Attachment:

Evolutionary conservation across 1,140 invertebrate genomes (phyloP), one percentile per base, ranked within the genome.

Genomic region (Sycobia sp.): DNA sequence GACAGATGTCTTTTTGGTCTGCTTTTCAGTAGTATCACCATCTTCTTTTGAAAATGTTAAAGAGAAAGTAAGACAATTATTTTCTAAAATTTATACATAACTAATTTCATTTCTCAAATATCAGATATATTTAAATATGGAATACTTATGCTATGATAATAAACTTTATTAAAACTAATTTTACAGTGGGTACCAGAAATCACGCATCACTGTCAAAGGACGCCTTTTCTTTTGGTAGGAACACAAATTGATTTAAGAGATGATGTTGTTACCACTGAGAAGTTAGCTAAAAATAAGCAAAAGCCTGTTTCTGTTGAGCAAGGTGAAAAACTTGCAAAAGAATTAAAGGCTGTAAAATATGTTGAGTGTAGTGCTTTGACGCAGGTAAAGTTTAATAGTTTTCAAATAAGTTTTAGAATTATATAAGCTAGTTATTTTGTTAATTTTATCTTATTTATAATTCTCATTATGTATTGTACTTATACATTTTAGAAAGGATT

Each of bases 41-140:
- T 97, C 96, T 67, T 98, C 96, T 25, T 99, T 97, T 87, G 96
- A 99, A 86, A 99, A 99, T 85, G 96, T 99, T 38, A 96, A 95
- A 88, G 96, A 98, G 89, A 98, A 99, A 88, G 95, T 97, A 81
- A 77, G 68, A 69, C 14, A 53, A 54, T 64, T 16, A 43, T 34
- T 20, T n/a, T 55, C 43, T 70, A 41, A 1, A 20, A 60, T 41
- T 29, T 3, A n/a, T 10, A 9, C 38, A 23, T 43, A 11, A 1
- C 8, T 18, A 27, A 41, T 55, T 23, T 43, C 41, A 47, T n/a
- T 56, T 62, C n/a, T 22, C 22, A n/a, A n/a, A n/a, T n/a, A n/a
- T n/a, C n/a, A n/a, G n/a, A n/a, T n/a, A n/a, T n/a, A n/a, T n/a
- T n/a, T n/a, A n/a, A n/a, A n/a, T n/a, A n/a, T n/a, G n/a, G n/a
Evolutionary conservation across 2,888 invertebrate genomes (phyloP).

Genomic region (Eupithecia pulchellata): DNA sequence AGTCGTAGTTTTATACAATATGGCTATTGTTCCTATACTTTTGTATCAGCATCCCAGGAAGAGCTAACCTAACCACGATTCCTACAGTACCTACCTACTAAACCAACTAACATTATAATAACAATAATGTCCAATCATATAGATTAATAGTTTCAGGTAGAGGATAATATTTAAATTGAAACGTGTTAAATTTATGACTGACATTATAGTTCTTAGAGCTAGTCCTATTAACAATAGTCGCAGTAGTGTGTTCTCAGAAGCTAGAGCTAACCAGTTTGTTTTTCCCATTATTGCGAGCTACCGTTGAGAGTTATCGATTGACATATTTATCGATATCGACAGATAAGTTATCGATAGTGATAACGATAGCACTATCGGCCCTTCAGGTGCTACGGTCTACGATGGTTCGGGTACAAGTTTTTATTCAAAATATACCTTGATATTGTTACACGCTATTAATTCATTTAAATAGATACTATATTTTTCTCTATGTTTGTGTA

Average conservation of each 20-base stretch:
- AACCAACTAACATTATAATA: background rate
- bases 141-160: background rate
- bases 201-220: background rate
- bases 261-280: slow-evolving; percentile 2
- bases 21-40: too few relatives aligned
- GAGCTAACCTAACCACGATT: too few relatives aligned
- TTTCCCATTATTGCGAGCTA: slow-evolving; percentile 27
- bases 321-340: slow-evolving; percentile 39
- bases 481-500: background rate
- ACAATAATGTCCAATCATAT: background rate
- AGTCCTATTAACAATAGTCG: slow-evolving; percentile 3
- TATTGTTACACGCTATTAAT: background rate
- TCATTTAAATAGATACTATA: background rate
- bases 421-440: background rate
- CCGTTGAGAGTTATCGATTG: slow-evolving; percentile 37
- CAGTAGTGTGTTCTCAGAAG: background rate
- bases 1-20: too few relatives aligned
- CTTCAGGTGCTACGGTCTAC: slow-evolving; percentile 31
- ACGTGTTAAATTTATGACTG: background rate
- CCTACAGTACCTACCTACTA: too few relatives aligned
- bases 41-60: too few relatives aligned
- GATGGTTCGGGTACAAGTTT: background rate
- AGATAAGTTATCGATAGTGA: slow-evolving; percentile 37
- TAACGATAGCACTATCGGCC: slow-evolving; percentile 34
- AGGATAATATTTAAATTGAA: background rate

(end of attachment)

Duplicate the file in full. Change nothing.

Evolutionary conservation across 1,140 invertebrate genomes (phyloP), one percentile per base, ranked within the genome.

Genomic region (Sycobia sp.): DNA sequence GACAGATGTCTTTTTGGTCTGCTTTTCAGTAGTATCACCATCTTCTTTTGAAAATGTTAAAGAGAAAGTAAGACAATTATTTTCTAAAATTTATACATAACTAATTTCATTTCTCAAATATCAGATATATTTAAATATGGAATACTTATGCTATGATAATAAACTTTATTAAAACTAATTTTACAGTGGGTACCAGAAATCACGCATCACTGTCAAAGGACGCCTTTTCTTTTGGTAGGAACACAAATTGATTTAAGAGATGATGTTGTTACCACTGAGAAGTTAGCTAAAAATAAGCAAAAGCCTGTTTCTGTTGAGCAAGGTGAAAAACTTGCAAAAGAATTAAAGGCTGTAAAATATGTTGAGTGTAGTGCTTTGACGCAGGTAAAGTTTAATAGTTTTCAAATAAGTTTTAGAATTATATAAGCTAGTTATTTTGTTAATTTTATCTTATTTATAATTCTCATTATGTATTGTACTTATACATTTTAGAAAGGATT

Each of bases 41-140:
- T 97, C 96, T 67, T 98, C 96, T 25, T 99, T 97, T 87, G 96
- A 99, A 86, A 99, A 99, T 85, G 96, T 99, T 38, A 96, A 95
- A 88, G 96, A 98, G 89, A 98, A 99, A 88, G 95, T 97, A 81
- A 77, G 68, A 69, C 14, A 53, A 54, T 64, T 16, A 43, T 34
- T 20, T n/a, T 55, C 43, T 70, A 41, A 1, A 20, A 60, T 41
- T 29, T 3, A n/a, T 10, A 9, C 38, A 23, T 43, A 11, A 1
- C 8, T 18, A 27, A 41, T 55, T 23, T 43, C 41, A 47, T n/a
- T 56, T 62, C n/a, T 22, C 22, A n/a, A n/a, A n/a, T n/a, A n/a
- T n/a, C n/a, A n/a, G n/a, A n/a, T n/a, A n/a, T n/a, A n/a, T n/a
- T n/a, T n/a, A n/a, A n/a, A n/a, T n/a, A n/a, T n/a, G n/a, G n/a
Evolutionary conservation across 2,888 invertebrate genomes (phyloP).

Genomic region (Eupithecia pulchellata): DNA sequence AGTCGTAGTTTTATACAATATGGCTATTGTTCCTATACTTTTGTATCAGCATCCCAGGAAGAGCTAACCTAACCACGATTCCTACAGTACCTACCTACTAAACCAACTAACATTATAATAACAATAATGTCCAATCATATAGATTAATAGTTTCAGGTAGAGGATAATATTTAAATTGAAACGTGTTAAATTTATGACTGACATTATAGTTCTTAGAGCTAGTCCTATTAACAATAGTCGCAGTAGTGTGTTCTCAGAAGCTAGAGCTAACCAGTTTGTTTTTCCCATTATTGCGAGCTACCGTTGAGAGTTATCGATTGACATATTTATCGATATCGACAGATAAGTTATCGATAGTGATAACGATAGCACTATCGGCCCTTCAGGTGCTACGGTCTACGATGGTTCGGGTACAAGTTTTTATTCAAAATATACCTTGATATTGTTACACGCTATTAATTCATTTAAATAGATACTATATTTTTCTCTATGTTTGTGTA

Average conservation of each 20-base stretch:
- AACCAACTAACATTATAATA: background rate
- bases 141-160: background rate
- bases 201-220: background rate
- bases 261-280: slow-evolving; percentile 2
- bases 21-40: too few relatives aligned
- GAGCTAACCTAACCACGATT: too few relatives aligned
- TTTCCCATTATTGCGAGCTA: slow-evolving; percentile 27
- bases 321-340: slow-evolving; percentile 39
- bases 481-500: background rate
- ACAATAATGTCCAATCATAT: background rate
- AGTCCTATTAACAATAGTCG: slow-evolving; percentile 3
- TATTGTTACACGCTATTAAT: background rate
- TCATTTAAATAGATACTATA: background rate
- bases 421-440: background rate
- CCGTTGAGAGTTATCGATTG: slow-evolving; percentile 37
- CAGTAGTGTGTTCTCAGAAG: background rate
- bases 1-20: too few relatives aligned
- CTTCAGGTGCTACGGTCTAC: slow-evolving; percentile 31
- ACGTGTTAAATTTATGACTG: background rate
- CCTACAGTACCTACCTACTA: too few relatives aligned
- bases 41-60: too few relatives aligned
- GATGGTTCGGGTACAAGTTT: background rate
- AGATAAGTTATCGATAGTGA: slow-evolving; percentile 37
- TAACGATAGCACTATCGGCC: slow-evolving; percentile 34
- AGGATAATATTTAAATTGAA: background rate